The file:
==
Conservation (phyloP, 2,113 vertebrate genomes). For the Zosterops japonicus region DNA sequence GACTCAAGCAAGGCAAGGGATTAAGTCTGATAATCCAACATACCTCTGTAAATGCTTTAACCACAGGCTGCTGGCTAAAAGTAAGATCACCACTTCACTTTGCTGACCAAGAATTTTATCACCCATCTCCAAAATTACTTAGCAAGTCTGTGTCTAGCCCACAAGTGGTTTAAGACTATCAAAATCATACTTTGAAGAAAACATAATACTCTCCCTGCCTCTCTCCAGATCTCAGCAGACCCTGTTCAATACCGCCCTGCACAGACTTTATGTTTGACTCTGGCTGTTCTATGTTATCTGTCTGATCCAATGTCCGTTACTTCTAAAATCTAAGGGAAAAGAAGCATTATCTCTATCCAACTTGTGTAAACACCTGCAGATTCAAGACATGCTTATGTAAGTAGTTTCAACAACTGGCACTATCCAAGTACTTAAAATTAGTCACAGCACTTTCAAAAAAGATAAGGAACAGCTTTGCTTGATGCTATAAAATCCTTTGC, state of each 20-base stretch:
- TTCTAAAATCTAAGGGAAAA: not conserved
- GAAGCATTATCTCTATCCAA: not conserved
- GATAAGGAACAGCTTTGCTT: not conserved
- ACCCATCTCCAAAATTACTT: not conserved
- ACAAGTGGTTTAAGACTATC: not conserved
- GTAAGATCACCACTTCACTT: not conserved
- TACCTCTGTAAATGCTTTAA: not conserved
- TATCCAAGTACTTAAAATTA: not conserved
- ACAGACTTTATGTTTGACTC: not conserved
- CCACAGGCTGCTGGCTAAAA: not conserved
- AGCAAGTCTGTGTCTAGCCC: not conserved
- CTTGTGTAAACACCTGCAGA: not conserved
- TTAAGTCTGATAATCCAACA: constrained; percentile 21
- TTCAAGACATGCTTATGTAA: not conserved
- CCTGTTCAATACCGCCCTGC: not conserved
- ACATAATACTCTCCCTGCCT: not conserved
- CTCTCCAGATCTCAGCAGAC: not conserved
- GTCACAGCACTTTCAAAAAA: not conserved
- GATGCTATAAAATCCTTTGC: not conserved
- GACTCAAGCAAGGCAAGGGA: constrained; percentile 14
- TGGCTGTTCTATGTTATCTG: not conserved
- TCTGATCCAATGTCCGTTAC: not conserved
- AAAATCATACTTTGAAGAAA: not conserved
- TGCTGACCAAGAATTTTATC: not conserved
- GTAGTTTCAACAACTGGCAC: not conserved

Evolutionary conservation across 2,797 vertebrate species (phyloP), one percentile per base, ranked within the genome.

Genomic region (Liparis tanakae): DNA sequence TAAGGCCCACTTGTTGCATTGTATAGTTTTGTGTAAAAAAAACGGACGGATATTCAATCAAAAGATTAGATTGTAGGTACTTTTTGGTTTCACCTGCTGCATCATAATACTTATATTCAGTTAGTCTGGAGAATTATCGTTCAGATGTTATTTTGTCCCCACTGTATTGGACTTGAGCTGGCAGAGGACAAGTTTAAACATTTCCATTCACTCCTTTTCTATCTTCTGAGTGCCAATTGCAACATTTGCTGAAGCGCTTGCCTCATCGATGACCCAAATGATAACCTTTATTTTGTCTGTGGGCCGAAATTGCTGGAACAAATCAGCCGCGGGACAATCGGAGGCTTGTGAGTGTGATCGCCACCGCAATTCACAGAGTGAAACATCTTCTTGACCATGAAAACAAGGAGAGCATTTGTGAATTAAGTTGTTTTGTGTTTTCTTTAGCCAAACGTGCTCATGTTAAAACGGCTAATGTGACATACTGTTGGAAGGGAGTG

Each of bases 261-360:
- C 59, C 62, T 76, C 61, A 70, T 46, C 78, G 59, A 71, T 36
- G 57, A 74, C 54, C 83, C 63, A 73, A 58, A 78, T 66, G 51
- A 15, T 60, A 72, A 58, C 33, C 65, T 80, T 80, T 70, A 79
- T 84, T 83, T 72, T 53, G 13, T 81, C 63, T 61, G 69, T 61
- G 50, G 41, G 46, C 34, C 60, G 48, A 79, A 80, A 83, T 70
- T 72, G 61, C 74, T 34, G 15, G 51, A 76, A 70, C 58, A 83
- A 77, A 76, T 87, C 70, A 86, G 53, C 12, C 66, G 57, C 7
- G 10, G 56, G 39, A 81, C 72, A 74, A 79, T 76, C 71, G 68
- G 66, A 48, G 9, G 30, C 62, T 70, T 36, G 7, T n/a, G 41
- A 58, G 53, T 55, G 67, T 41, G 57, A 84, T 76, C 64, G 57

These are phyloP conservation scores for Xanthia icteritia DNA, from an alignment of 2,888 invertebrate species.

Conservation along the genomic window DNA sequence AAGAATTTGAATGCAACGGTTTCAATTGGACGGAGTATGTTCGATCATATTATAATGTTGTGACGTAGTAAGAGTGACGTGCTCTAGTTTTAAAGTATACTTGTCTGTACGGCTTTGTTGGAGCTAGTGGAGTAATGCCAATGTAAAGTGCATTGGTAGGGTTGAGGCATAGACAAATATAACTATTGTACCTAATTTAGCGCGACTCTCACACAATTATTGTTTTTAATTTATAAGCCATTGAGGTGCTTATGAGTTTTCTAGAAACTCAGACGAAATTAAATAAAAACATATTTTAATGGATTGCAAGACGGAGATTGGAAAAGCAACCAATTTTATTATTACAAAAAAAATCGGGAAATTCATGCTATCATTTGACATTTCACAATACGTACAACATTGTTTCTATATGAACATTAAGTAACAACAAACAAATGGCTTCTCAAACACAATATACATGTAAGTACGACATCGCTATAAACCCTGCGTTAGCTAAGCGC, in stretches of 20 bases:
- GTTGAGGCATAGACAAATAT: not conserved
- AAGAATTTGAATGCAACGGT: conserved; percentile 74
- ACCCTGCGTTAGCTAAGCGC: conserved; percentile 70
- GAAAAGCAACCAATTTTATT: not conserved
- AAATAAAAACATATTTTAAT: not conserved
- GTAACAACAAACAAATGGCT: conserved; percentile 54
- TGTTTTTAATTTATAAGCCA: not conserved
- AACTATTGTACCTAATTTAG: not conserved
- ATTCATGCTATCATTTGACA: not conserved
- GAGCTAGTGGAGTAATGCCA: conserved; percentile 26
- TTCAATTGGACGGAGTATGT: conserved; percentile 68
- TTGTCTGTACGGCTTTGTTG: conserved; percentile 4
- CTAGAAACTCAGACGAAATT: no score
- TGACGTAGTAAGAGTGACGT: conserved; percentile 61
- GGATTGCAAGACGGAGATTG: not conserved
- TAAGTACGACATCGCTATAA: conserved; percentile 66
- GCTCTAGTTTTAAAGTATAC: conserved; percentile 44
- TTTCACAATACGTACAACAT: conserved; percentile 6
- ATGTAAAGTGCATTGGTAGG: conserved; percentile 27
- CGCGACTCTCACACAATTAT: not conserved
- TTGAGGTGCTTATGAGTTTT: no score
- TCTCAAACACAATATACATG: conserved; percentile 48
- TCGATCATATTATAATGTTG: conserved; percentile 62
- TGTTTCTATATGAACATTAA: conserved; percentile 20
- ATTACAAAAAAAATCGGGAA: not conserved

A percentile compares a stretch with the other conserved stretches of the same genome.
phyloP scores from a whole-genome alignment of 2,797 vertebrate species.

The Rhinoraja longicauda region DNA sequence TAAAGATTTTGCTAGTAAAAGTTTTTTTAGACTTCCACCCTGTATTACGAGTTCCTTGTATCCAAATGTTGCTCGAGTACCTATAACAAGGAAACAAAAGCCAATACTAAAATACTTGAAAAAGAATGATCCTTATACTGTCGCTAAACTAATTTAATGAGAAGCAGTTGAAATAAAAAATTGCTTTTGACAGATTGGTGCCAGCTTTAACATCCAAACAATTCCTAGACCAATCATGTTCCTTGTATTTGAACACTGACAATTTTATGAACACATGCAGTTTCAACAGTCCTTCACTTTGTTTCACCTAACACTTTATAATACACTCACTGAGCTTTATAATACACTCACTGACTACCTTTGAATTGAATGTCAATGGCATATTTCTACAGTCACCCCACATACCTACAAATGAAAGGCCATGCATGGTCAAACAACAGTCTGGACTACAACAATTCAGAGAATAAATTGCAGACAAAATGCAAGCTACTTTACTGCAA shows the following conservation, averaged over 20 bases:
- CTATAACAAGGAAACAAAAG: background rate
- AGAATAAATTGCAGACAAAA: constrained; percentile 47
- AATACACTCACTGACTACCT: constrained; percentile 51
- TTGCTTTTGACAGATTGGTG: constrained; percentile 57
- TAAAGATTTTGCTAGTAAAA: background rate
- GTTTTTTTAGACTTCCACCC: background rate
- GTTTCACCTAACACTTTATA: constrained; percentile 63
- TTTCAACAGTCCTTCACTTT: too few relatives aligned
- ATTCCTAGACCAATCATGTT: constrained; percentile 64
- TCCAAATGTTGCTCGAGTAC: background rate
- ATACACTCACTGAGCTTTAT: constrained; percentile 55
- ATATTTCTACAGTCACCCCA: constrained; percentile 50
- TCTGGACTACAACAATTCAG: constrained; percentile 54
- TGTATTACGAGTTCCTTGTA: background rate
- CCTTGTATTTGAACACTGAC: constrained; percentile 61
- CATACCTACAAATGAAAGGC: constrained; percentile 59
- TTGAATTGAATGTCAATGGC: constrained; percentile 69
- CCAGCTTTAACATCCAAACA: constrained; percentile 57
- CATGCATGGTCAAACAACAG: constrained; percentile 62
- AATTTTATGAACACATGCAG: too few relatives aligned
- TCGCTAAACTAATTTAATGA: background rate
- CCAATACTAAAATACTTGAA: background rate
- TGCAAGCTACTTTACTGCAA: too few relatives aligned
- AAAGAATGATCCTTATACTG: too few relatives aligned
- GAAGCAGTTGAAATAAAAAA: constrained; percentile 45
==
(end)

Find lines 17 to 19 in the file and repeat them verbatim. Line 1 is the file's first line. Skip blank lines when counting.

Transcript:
- ACATAATACTCTCCCTGCCT: not conserved
- CTCTCCAGATCTCAGCAGAC: not conserved
- GTCACAGCACTTTCAAAAAA: not conserved